Book Review: Unusual Suspects: Guide to an Interrogation Session by Robert Oglodzinski from Library of Ancient Scroll

When I started working with Robert Oglodzinski a few months ago, I reviewed Walls Can Talk, which collects a few “legends and adventure ideas” for fantasy and horror games. The layout, done by Michael Wolf (Stargazer of Stargazer’s World), was simple and effective to put the focus on the stories at hand. I thought it was good, but wished there were a bit more Grimm-inspired tales in the mix.

So when I decided to dive into Unusual Suspects: Guide to an Interrogation Session, I was a bit surprised to find how difficult it was to read because of the dark, mottled gray background. The text is laid out in two light gray, see-through boxes that show the background image through it, which acts to distract the eye from the words and attempt to piece the picture together. Perhaps it’s just my old eyeballs (seeing through trifocals), but this short book (that was originally 14 pages and then reformatted down to 5 pages) is painful.

Some of the content was covered in another article here, but boils down to making a group of players feel the heat when you interrogate their characters during a game. Techniques are described like isolating the player, laying out the facts, and playing on their paranoia can really ratchet things up if your PCs get captured by the authorities.

Playing the characters against each other has to be my favorite technique described… “Your friends [x], [y], and [z] are already on the street. They were released a few minutes ago after they finished being questioned… But you are still here. Do you want to join them? Then you better start talking!” And then using what one character says against another… “Did you know that [x] just gave you up? That’s right. He says he has indisputable proof that you were at [a] when the whole situation went down. Is that the way it was? Or is he just selling you out to get his freedom?”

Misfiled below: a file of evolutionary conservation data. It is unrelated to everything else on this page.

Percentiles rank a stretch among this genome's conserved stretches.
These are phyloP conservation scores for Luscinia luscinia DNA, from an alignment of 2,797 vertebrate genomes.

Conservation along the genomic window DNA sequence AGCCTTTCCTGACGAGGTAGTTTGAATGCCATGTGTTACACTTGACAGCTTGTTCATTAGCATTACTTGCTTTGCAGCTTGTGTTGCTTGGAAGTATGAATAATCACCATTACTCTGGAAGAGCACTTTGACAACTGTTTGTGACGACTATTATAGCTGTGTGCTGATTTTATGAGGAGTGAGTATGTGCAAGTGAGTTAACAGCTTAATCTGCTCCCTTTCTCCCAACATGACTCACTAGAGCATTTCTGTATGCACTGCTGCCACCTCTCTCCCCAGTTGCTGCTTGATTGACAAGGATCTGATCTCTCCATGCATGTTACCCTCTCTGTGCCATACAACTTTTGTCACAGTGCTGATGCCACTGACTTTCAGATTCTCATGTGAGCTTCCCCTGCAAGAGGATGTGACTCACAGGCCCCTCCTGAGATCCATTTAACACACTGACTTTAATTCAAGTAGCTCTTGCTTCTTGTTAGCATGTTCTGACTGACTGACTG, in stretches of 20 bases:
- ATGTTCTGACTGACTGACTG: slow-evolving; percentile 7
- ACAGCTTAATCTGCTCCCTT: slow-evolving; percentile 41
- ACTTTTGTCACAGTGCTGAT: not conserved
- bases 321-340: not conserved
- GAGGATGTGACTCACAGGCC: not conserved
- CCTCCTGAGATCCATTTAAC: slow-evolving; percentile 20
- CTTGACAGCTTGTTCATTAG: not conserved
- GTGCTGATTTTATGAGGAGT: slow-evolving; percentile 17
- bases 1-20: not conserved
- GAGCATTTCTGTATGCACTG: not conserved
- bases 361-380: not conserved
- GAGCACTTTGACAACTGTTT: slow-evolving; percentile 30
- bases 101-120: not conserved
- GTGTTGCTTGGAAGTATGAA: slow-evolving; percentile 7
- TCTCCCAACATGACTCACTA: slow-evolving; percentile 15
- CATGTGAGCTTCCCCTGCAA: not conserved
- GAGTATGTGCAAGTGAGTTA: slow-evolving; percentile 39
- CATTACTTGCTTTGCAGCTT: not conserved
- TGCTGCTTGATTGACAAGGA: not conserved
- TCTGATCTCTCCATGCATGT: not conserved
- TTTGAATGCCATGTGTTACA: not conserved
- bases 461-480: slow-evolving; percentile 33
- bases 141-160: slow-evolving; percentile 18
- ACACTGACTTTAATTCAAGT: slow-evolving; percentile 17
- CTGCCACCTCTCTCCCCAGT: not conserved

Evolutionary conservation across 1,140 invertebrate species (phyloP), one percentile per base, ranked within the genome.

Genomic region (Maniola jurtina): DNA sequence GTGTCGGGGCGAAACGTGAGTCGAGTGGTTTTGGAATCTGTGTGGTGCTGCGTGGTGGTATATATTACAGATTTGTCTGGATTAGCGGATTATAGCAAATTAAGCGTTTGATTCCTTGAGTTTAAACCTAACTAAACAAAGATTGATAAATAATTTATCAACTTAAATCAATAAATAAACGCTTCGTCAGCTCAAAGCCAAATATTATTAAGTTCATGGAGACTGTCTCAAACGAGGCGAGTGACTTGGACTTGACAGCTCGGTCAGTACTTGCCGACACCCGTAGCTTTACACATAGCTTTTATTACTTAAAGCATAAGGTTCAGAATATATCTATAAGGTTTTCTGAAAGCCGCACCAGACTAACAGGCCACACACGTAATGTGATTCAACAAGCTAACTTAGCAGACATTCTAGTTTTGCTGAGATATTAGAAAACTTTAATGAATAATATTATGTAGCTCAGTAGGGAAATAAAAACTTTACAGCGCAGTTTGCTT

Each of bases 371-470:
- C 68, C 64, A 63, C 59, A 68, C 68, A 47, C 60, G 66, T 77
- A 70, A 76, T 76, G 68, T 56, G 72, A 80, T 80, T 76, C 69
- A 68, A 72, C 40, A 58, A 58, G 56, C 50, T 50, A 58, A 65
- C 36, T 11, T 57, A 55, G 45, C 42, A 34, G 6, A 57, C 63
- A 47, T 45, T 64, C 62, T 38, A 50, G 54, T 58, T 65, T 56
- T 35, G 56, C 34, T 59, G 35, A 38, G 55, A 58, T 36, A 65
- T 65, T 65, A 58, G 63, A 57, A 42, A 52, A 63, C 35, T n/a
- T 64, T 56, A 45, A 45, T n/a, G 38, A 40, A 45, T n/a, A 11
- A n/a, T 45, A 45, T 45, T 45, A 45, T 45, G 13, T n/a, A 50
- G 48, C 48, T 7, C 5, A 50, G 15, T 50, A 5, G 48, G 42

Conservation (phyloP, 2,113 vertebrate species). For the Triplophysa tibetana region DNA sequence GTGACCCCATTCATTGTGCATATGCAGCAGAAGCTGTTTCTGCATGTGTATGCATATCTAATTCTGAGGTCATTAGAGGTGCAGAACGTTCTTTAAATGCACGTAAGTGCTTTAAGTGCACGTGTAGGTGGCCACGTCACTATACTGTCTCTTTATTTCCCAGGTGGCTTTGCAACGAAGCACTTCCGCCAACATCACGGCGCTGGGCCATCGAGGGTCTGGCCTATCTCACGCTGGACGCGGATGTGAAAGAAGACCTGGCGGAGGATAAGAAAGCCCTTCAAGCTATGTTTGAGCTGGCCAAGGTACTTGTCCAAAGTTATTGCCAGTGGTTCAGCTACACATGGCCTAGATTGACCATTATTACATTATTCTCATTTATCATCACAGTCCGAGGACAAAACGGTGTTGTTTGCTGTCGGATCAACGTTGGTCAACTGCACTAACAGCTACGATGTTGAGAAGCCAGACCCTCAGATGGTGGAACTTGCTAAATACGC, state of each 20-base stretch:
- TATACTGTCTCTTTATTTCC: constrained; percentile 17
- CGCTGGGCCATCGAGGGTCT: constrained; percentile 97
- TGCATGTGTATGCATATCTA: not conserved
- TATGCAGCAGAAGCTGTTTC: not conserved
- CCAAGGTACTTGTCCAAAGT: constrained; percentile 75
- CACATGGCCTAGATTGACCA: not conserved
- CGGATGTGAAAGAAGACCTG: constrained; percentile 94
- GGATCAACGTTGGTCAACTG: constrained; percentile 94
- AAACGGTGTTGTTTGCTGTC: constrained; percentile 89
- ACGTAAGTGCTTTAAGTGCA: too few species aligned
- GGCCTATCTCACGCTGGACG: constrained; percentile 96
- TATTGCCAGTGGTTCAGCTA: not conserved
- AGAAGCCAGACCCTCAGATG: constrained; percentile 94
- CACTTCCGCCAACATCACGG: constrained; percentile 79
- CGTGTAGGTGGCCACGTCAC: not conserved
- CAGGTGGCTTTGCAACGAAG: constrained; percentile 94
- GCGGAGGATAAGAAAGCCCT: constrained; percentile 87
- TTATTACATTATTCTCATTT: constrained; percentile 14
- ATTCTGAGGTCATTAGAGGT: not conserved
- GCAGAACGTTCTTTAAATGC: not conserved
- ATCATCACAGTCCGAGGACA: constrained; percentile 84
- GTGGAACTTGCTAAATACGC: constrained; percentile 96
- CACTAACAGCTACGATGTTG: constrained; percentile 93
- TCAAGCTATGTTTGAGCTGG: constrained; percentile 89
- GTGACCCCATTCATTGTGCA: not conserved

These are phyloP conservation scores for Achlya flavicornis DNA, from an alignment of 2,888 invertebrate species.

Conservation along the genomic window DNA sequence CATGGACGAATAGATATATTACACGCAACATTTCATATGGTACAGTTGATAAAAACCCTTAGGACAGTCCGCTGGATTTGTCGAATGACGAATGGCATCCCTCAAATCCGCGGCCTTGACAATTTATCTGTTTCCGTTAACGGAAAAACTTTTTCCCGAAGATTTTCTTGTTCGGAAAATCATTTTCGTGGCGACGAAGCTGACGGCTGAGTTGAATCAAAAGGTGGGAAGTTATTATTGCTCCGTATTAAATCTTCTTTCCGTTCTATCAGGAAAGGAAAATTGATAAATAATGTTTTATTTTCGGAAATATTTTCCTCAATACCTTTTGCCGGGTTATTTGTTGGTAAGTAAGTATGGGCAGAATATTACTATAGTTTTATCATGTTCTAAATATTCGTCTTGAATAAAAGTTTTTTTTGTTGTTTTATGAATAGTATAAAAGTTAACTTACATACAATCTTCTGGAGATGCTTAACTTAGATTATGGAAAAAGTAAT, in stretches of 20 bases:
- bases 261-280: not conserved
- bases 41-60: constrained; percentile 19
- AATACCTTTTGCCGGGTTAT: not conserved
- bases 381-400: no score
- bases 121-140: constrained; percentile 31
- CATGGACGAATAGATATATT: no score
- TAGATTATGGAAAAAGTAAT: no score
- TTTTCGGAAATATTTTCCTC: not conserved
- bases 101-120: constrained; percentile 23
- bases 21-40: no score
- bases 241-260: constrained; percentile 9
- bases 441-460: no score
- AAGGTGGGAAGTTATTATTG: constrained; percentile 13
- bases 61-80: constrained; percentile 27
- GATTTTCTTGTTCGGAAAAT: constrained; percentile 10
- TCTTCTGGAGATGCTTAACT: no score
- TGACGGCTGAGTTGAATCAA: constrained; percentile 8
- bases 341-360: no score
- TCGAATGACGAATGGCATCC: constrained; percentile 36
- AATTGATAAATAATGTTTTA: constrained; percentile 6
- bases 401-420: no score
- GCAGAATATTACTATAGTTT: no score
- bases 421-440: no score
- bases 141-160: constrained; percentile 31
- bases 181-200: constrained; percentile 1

There are tons of great cop movies (Dirty Harry comes to mind) and TV shows (Bones, The Mentalist, CSI) where interrogation is used as a tool. It may not immediately achieve results, but if you rattle a suspect and let them loose you can sometimes follow them to the bigger fish or where they stashed stolen goods, or whatever else you may want to entrap them for.

But Unusual Suspects includes tons of that sort of food for thought. How to get someone to admit their identity… Suggesting the consequences for what happens if they don’t answer the questions… Proving how much you already know about what they did and simply acting like you’re waiting for them to confirm it…

And then what happens if it’s a fantasy RPG? What sorts of creepy mind games could you play using magic as a tool? Whether subtly or overtly, how would you interrogate a wizard and not potentially die in the attempt?

So other than the fact that the book was difficult to read (and needs a bit more editing), I think Unusual Suspects would be handy for any GM playing in just about any genre. Captured PCs can lead to some quite interesting roleplaying encounters. Just remember that it’s only a game and the players are your friends. Friends don’t interrogate other friends – just their friends’ PCs!

Unusual Suspects is available for FREE at RPGNow. Check it out!

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